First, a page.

October is always a busy month for the Node.js Project. Node.js 10.x becomes the latest long term support (LTS) release on October 30. Node.js 11 becomes the current release line starting later today (October 23) and for the next six months.
If you are unfamiliar with the Node.js release cycle:
- Even numbered releases are LTS; they generally receive 30 months of support once they become LTS.
- Odd numbered releases are current releases and are supported for six months.
What version should I use?
If you are using Node.js in production use an LTS version. LTS release lines focus on stability, extended support and provide a reliable platform for applications of any scale. Most Node.js users and companies are on Long Term Support lines. For those that are currently using Node.js 4.x or Node.js 6.x, we recommend upgrading to Node.js 10.
If you are interested in trying new features locally, then use the Current release.
As you plan your upgrade, remember that NVM (Linux/Mac) and NVS (Windows) is a great way to manage your installations.
Node.js 10 Performance Gains
Initial benchmarking findings from the Node-DC, which focuses on use cases of Node.js in the data center found:
- Operations per second are nearly 2X higher in Node.js 10 vs Node.js 6;
- Latency has decreased by 65% in Node.js 10 vs Node.js 6;
- The footprint after load is 35% lower in Node.js 10 vs Node.js 6 for increased cold start performance.
While benchmarks don’t always reflect real-world results, the trend is clear that performance has been increasing in each new Node.js release.
What’s exciting about Node.js 10.x becoming LTS?
When Node.js 10.x becomes the latest LTS version, it is ready to be used in production and by applications that need to scale. We originally announced the feature set of Node.js 10 in April. This release line includes performance enhancements, error handling improvements, improved diagnostics around trace events and post-mortem, and has a keen focus on security.
With Node.js 10, Node.js API (N-API) — a stable module API that is independent of changes in V8 — moves out of experimental and is now stable to use. *(Note that is is also now stable in 8.X and has full N-API 1.3 coverage in 6.x so you can use it across all LTS releases). N-API reduces the maintenance cost for native modules and reduces friction in upgrading Node.js versions in production deployments for module consumers. Find the latest insights into the work being done here.
Anyone writing or maintaining native modules should use N-API.
Along with N-API, below are a few additional features that you can now take full advantage of as a Node.js LTS user:
HTTP/2 is ready! HTTP/2 provides huge performance improvements over HTTP/1 — current testing indicates that it can yield a 10X performance improvement over HTTP/1.1. It reduces latency by enabling full request and response multiplexing, minimizes protocol overhead via efficient compression of HTTP header fields, and adds support for request prioritization and server push (read more here).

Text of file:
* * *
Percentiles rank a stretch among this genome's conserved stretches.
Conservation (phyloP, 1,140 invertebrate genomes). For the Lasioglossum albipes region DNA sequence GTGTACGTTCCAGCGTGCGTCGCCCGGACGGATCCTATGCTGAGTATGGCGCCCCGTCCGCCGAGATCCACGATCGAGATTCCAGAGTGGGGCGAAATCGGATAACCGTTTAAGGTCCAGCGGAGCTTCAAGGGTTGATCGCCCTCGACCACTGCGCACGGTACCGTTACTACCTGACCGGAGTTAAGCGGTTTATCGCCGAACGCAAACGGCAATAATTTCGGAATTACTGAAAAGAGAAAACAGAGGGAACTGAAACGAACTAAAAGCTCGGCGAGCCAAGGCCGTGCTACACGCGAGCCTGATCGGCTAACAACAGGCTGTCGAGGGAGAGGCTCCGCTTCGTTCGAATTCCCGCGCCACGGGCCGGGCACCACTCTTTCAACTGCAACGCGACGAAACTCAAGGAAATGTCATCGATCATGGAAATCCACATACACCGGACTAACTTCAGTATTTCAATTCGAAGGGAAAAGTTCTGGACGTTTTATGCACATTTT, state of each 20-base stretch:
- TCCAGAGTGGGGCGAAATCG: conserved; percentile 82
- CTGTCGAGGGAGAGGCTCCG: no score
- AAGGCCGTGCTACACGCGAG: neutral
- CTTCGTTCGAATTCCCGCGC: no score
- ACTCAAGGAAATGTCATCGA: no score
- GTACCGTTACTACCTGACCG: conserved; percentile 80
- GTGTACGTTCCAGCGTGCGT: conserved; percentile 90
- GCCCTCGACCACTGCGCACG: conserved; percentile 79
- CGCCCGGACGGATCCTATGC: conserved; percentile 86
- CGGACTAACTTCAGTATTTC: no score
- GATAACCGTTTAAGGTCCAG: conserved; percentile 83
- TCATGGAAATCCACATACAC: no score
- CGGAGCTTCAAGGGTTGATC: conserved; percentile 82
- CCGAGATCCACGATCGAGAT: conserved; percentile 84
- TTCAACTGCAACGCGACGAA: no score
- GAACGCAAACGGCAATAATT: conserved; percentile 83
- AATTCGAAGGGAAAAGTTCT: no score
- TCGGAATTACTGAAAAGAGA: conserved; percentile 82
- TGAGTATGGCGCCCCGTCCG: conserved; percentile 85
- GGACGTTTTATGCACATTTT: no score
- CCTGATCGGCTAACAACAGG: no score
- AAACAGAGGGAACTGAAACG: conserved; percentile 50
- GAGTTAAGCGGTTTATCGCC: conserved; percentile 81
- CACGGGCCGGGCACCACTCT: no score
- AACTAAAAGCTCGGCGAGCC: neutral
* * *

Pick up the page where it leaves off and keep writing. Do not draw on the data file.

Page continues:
The server push functionality proactively pushes additional resources together with the response to the original request that it thinks the browser will request later. Later, if the browser really needs them, it uses the already-pushed resources instead of sending additional requests for them. See article Node.js can HTTP/2 push! for more details on this feature and more.
Node.js 10.x is equipped with V8 6.8: Memory management around using trap-based bounds checking on Linux x64 platforms improves WebAssembly execution speed in this latest version of V8.
Improved integration of the V8 and Chrome devtools with the Node.js project gives details into the heap snapshot, which heavily expands the kinds of diagnostic information provided to Node.js users.
What is still experimental in Node.js 10.x?
Experimental features include:
- Workers API: Every worker has its own event loop — similar to what folks experience in the browser; this can also lead to more detailed debugging of workers.
- fs Promises API: This is a useful feature as it allows you to receive promises vs. callbacks.
- Top-level await added in the REPL.
- NodeChakra released with Time Travel Debugging.
- AsyncIterators support on Node.js Readable Streams.
What’s new with Node.js 11?
Current releases allow developers to test the latest Node.js features, however they are not ready to be tested in production.
The focus of Node.js 11 is largely incremental. Features for this release include:
- Interval timers will be rescheduled even if the previous interval threw an error;
- and the build no longer supports FreeBSD 10.
We want to extend a special thank you to everyone who made this release come together, whether you submitted a PR to a feature, helped with our benchmarking efforts, or you were in charge of one of the release versions. The release manager for Node.js 10 and Node.js 11 is James Snell. For a full list of the release team members head here.
If you are interested in contributing to Node.js, we welcome you. Learn more via our contributor guidelines.
*Correction: The blog post originally stated, “Top level await in REPL: This will allow you to just run Node.js in your terminal” this is incorrect. The correct bullet point is “Top-level await added in the REPL.” We apologize for the confusion.